Would it be shocking, though, if Josh McDaniels’ offense left plenty of targets for his slot receiver? Wes Welker, Julian Edelman and even Jakobi Meyers were all able to garner significant volume out of the slot for the Patriots when McDaniels was their offensive coordinator. You might chalk that up to Tom Brady, but even Eddie Royal had 79- and 105-target seasons for the Broncos during McDaniels’ year-plus in Denver. Renfrow likely won’t have the league’s highest red zone target rate again in 2022, but his volume will probably fall closer to what we saw in 2021 than where it was in 2020.
Renfrow would land there as a solid second receiver, albeit without the sort of top-tier ceiling we see for Samuel and Marquise Brown. For the Raiders, Renfrow’s contract negotiations could be difficult. The former fifth-round pick’s contract is a bargain even after getting a proven performance bonus raise to $2.5 million, but does general manager Dave Ziegler want to pay Renfrow, say, $18 million per season? Adams just took home a massive new extension. Carr’s new deal is really a $7.5 million payment to give the Raiders the option of handing him three years and $116.3 million, but he’s either going to get a raise or be released in 2023. And Waller’s deal, one of the biggest bargains in football, is probably due to be renegotiated. How much are the Raiders willing to invest in their passing game?
If the Raiders aren’t willing to pay, another team will be interested. Renfrow is going to make every quarterback’s life easier, and he seems to play better when the Raiders have needed him most.
Prediction on what will happen with Renfrow: Signs a three-year, $57 million extension with the Raiders.
Pick in 2019 draft: No. 56
Hardman might superficially resemble Marquise Brown, but the differences in context between the two are dramatic. Hardman plays in one of the league’s most pass-happy offenses with an incredible downfield passer and has never been able to carve out more than an ancillary role. He has fumbled seven times on 236 touches, and for a guy who was supposed to be a downfield threat, he has only averaged 8.7 air yards per target over the past two seasons.
Realistically, Hardman’s role with the Chiefs has primarily been manufactured touches, as 44% of his receptions and more than 33% of his receiving yards have come on throws within three yards of the line of scrimmage. Those are screens and tap passes. For Brown, to make a comparison, just under 27% of his receptions and 13% of his receiving yards since 2020 are on those throws.
As a deep threat, Hardman has just nine catches on 30 deep targets for 327 yards and a score over the past two seasons. He has two drops, including what should have been a touchdown against the Ravens last season in a game the Chiefs eventually lost. His role more often amounts to wind sprints, as Hardman is only targeted on 13.9% of his routes traveling 20 or more yards downfield and averages 1.6 yards per route run on those forays. For comparison, other wide receivers who have run at least 100 routes downfield over the past two years have averaged 2.9 yards per route run.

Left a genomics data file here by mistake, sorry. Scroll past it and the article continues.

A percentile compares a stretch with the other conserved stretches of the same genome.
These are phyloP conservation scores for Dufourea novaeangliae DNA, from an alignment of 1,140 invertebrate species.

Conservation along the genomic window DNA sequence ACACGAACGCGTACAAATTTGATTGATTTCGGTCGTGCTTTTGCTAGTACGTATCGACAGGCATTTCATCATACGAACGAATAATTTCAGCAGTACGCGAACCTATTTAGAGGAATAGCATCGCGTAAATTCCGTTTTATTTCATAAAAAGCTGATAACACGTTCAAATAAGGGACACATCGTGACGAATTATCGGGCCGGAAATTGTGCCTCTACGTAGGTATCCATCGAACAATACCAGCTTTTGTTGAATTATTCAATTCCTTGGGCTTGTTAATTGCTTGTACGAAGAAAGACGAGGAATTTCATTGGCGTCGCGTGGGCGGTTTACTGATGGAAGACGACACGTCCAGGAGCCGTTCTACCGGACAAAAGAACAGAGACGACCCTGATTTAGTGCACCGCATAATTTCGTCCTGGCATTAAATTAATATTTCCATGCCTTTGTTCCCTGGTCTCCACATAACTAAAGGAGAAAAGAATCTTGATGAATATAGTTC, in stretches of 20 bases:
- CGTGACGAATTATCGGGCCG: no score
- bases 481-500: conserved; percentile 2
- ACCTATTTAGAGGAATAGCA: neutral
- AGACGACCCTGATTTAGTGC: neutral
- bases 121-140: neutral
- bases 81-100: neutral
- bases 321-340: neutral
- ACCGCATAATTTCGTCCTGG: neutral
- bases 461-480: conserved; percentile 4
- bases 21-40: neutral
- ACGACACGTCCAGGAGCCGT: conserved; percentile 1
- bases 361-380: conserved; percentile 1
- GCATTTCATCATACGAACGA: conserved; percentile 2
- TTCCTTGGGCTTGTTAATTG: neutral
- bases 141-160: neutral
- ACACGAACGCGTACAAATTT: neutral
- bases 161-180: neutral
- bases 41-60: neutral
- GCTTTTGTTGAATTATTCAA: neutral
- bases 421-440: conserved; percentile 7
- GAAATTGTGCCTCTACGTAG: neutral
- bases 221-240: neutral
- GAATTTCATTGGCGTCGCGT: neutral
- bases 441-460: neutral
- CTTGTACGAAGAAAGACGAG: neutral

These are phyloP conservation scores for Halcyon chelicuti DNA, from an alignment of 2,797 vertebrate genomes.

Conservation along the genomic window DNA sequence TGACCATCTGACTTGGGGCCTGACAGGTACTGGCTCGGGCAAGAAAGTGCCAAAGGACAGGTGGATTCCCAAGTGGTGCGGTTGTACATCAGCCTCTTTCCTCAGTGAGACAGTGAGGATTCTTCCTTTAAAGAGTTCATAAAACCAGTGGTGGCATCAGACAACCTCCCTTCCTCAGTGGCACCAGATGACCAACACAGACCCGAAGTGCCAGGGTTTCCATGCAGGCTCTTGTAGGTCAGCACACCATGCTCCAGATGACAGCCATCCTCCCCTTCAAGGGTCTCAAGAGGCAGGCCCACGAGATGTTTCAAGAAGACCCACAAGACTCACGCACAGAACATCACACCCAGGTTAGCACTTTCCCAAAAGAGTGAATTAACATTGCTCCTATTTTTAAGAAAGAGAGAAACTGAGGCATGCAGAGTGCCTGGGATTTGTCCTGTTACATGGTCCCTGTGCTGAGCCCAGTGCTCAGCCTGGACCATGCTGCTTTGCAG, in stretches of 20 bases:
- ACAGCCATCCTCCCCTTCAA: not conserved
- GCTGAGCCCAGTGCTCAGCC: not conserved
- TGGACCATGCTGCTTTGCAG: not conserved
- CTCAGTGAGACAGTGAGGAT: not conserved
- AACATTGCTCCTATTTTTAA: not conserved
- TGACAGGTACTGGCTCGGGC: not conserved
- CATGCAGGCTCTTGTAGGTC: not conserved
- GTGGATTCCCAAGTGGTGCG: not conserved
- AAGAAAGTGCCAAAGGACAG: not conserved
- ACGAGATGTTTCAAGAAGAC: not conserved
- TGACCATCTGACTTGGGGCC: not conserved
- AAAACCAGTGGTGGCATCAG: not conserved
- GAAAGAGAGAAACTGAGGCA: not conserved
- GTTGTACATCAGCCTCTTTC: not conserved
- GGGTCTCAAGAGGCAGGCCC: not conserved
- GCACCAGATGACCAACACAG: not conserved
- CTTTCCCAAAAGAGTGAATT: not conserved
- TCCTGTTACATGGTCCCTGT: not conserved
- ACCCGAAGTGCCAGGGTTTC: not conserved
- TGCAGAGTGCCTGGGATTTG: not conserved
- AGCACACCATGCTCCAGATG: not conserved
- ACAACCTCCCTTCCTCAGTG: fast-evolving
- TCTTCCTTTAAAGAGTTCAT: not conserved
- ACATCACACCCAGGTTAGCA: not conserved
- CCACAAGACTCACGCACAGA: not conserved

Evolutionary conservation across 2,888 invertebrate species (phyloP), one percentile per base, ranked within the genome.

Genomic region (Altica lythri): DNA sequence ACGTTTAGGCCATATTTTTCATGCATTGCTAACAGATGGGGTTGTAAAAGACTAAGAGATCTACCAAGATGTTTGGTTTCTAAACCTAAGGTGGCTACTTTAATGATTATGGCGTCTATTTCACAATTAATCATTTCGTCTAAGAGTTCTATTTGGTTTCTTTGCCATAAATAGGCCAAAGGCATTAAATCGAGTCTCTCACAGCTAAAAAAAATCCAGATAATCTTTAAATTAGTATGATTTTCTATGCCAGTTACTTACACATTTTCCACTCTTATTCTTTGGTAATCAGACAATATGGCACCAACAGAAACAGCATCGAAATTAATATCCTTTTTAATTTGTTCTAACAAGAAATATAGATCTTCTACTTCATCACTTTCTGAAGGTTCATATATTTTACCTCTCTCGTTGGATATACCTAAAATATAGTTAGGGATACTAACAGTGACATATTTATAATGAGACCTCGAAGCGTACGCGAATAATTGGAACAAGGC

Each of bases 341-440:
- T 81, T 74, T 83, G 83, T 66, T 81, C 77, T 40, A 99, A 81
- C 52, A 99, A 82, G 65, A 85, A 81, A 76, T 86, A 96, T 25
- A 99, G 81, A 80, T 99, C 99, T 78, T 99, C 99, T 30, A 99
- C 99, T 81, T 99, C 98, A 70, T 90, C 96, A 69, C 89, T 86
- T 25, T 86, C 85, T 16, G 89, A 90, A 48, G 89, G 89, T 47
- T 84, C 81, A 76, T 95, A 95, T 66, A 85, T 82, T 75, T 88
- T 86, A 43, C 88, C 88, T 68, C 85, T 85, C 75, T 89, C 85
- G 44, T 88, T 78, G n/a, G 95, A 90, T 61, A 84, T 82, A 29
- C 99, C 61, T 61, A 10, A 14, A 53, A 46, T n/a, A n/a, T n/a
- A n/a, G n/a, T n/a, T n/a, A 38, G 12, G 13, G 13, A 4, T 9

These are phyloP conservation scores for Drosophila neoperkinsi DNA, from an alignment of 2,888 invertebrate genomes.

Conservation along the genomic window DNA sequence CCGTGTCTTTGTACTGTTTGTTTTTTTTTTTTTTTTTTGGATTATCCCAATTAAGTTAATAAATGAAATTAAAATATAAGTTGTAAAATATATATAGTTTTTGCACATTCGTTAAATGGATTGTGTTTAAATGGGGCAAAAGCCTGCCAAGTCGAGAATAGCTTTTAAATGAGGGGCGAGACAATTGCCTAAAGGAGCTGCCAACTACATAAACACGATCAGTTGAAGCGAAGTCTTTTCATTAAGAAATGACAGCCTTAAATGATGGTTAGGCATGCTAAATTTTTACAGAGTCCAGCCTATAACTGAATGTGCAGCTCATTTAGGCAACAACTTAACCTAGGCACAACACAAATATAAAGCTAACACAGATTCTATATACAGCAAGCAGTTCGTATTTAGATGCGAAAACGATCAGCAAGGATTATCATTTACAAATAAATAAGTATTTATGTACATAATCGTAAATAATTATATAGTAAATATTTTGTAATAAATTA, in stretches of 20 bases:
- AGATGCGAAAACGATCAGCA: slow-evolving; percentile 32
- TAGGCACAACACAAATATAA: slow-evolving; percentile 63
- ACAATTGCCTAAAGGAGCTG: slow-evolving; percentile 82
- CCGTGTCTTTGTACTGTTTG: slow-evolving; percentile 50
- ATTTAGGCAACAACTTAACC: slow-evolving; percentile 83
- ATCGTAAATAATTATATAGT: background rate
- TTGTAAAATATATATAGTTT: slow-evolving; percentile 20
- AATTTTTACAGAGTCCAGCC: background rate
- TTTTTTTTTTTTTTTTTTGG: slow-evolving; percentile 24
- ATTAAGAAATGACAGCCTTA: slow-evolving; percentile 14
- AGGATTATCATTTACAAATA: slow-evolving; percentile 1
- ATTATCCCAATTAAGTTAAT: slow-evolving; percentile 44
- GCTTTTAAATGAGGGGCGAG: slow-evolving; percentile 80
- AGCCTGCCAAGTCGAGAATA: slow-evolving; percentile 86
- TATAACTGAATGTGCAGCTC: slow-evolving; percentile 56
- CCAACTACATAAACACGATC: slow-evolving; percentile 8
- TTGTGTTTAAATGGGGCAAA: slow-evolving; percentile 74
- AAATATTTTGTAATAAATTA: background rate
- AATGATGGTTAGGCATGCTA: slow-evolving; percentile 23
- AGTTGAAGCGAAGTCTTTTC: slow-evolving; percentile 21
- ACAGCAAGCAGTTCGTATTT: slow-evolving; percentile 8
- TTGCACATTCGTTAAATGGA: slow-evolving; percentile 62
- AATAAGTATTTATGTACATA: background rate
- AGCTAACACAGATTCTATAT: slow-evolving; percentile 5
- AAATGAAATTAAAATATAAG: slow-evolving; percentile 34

The easiest argument in defense of Hardman would be that he has been stuck on a team with Tyreek Hill, and it’s understandable to hope that Hardman gets more opportunities in 2022 now that Hill has been traded to the Dolphins.
When Hill has been off the field, though, Hardman hasn’t been a dramatically different player. His rate stats do go up a bit — his target share improves from 19.2% to 22.6% and from 1.67 yards per route run to 1.93 — but not in the ballpark of where Hill was sitting in this offense when on the field. The Chiefs further lessened the talk of Hardman assuming the Hill role by signing Marquez Valdes-Scantling, and while the former Packers wideout only is on a one-year, $8.6 million deal, Hardman will be a free agent after this season.
Stranger things have happened than a Hardman breakout — and I wouldn’t be surprised to see his numbers rise this season as the Chiefs find more solutions to throw downfield — but I think he represents a sunk cost at this point. The Chiefs traded up to draft him in the second round in 2019 while they were dealing with the possibility of a Hill suspension. That never came, but taking Hardman when DK Metcalf and Terry McLaurin were still on the board turned out to be a misstep, independent of what happened with Hill.
Prediction on what will happen with Hardman: Leaves the Chiefs in free agency after the 2022 season.